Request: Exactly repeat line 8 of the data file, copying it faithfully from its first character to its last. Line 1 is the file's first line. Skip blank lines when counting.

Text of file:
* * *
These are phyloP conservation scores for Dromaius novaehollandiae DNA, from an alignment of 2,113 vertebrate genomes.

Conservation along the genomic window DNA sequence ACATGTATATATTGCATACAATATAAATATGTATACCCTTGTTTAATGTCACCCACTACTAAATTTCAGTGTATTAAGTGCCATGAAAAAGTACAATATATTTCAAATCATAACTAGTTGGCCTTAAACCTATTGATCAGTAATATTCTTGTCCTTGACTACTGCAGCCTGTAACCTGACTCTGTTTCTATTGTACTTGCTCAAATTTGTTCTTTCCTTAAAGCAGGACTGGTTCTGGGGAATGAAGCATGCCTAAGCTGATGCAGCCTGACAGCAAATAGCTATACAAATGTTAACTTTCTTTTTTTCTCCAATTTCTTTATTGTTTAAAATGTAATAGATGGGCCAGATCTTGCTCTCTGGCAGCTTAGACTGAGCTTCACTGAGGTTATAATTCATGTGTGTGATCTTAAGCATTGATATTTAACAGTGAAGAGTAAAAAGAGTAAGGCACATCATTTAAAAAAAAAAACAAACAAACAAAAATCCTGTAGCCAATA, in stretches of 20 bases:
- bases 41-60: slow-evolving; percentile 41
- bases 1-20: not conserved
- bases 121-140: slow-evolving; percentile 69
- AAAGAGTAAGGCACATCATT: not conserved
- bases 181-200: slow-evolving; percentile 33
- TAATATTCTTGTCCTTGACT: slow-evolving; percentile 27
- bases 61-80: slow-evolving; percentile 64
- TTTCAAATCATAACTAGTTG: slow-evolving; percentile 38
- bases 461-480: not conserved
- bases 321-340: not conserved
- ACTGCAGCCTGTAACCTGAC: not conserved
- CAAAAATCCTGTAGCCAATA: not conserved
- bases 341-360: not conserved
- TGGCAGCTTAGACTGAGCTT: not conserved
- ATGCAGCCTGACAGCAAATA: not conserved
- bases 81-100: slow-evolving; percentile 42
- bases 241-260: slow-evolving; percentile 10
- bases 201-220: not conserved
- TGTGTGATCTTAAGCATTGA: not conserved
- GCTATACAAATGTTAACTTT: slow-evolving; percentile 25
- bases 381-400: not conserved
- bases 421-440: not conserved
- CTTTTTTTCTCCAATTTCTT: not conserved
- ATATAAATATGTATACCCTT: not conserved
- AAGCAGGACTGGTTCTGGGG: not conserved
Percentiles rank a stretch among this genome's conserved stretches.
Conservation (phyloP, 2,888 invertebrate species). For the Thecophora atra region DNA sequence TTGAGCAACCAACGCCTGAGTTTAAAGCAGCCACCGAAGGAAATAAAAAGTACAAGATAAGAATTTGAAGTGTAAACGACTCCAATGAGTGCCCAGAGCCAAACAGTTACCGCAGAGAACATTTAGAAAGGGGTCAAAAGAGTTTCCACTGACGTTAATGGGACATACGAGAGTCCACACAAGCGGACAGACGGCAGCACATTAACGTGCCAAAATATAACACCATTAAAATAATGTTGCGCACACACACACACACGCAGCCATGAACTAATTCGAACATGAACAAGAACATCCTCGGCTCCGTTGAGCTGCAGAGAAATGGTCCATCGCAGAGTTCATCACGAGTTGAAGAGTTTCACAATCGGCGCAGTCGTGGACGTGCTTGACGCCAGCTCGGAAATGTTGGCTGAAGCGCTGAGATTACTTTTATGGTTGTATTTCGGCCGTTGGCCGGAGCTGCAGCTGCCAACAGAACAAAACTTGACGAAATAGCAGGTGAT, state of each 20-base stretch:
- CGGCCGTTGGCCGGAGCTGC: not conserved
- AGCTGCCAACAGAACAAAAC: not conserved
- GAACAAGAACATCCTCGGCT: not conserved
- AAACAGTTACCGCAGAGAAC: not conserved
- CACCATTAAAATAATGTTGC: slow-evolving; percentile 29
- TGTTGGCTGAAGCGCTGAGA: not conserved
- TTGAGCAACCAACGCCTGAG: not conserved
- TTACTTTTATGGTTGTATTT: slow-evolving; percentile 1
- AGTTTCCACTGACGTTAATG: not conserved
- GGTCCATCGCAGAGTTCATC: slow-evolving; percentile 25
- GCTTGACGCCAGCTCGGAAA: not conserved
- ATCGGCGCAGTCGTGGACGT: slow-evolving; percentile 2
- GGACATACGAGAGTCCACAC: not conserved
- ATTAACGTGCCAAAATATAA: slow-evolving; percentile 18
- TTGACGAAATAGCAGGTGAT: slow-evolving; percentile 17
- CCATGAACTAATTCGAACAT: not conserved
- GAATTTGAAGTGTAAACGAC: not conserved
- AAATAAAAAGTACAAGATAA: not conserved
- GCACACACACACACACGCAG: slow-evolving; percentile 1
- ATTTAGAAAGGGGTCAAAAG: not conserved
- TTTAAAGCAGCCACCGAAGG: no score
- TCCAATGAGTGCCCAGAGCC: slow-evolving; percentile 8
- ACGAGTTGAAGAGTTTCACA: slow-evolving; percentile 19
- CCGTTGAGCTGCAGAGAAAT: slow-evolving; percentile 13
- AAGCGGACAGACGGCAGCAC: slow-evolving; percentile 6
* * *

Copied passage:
- TAATATTCTTGTCCTTGACT: slow-evolving; percentile 27